I wrote a book of poetry that helped five people. Mostly just me.
It’s the most pure thing I’ve ever done. The writing most un-aimed at persuading. I wasn’t trying to convince anyone. I wasn’t trying to sell them on the idea that life is good and beautiful. It was just writing. It may have saved my life in a time when I needed to write things for no reason.
I was so scared of having a reason.
As a writer I am constantly battling that. I don’t want to pretend I know the answers to life but I want to help. Suggesting things to people can help.
I get emails from people all the time. I love it. People who see my ThoughtCatalog posts will email me and say, “Things are a little bit less of a mess today. Thank you.”
It feels good. I believe in the invisible legacy of making people’s lives better so that they can make other people’s lives better.
Maybe talking about my own depression and the times I thought the best choice was to kill myself will help others in that position.
It does help. Some people, in some ways.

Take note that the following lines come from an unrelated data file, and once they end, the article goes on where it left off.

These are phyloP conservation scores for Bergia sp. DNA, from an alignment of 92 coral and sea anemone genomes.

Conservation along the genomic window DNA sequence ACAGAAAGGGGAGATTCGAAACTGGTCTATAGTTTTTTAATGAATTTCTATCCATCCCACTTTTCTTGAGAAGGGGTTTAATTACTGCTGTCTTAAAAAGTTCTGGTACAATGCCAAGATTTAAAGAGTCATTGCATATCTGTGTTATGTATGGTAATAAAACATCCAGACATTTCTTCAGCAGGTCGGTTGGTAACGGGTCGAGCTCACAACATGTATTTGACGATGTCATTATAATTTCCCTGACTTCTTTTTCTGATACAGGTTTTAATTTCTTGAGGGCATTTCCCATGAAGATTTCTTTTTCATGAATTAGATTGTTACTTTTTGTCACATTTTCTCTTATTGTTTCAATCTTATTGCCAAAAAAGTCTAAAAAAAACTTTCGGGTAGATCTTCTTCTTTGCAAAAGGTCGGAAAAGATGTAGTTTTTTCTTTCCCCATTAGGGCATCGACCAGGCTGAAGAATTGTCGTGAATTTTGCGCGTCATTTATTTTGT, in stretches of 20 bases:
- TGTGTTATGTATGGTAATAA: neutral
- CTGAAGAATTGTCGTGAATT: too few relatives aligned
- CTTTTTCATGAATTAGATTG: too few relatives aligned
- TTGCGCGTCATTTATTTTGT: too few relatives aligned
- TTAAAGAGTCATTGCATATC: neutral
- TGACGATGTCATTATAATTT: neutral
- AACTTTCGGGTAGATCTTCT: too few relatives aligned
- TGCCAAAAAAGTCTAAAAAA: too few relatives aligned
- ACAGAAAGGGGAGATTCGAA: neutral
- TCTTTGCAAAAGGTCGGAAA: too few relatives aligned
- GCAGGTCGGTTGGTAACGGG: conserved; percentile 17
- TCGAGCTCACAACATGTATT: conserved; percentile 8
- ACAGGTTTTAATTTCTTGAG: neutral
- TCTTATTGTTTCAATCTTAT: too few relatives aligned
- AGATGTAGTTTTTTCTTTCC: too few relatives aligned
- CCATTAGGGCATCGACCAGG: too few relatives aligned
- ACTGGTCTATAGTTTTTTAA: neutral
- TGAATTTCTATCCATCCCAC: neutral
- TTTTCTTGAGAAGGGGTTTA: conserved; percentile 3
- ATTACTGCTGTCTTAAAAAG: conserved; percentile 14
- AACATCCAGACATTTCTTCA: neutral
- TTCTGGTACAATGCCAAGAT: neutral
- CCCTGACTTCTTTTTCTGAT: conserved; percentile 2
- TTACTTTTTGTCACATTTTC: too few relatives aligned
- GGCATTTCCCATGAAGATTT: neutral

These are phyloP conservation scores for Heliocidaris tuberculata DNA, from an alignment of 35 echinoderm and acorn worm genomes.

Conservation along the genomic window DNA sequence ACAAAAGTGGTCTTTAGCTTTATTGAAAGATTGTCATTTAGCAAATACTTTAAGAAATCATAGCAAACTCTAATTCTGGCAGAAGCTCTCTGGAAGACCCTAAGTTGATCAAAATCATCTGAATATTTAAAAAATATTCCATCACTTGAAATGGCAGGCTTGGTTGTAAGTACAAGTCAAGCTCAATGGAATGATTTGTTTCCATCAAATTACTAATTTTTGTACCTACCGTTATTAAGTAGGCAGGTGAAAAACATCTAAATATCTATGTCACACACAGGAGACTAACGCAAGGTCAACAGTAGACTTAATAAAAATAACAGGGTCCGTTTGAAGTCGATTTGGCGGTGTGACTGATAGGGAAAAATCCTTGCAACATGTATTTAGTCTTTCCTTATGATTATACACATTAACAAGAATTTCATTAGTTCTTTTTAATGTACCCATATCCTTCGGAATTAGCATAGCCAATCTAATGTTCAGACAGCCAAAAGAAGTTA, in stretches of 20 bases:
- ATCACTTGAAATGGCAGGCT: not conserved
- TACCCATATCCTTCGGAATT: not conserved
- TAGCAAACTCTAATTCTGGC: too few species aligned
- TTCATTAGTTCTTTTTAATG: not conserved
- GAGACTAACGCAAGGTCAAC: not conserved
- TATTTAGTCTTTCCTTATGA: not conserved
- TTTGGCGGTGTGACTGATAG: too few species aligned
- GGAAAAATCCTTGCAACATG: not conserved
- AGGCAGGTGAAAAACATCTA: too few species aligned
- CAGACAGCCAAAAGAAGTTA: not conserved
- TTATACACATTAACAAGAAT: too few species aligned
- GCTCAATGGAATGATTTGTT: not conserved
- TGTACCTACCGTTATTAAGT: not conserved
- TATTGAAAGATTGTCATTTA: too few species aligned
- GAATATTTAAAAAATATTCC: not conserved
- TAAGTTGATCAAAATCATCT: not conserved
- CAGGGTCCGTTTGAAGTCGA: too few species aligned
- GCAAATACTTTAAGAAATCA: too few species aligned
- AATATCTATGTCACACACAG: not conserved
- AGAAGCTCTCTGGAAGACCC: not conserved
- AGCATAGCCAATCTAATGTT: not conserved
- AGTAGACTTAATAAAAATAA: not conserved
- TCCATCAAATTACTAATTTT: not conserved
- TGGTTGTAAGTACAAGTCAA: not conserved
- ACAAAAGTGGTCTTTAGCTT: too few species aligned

For a little while.
Every time they tell me to write more. I need to give more.
And I’m happy to, I love writing. So here.
The other day my friend and I launched a course that is helping people start importing businesses.
It’s technical, the farthest thing from a poem possible.
It’s helping though.
There are thousands of people taking action in the real world to shift their life because of this information.
Hundreds of people are paying to get even more information from us on how to do this.
Teenagers are using these skills to help supplement their single parent’s income. People stuck in their shitty job are using these skills to buy themselves freedom.
That’s real change. More change than my poems ever made in someone’s life.
There’s a place for poetry, art, and pure voice. A big, beautiful place.
But we shouldn’t discount the power of the physical world. Of being able to afford freedom to do what we want in life. Of well-directed, massive action.
The mind is a wonderful place, I spend a lot of time there.
Maybe it’s not as exclusively important as it (and philosophers) would have us think, though.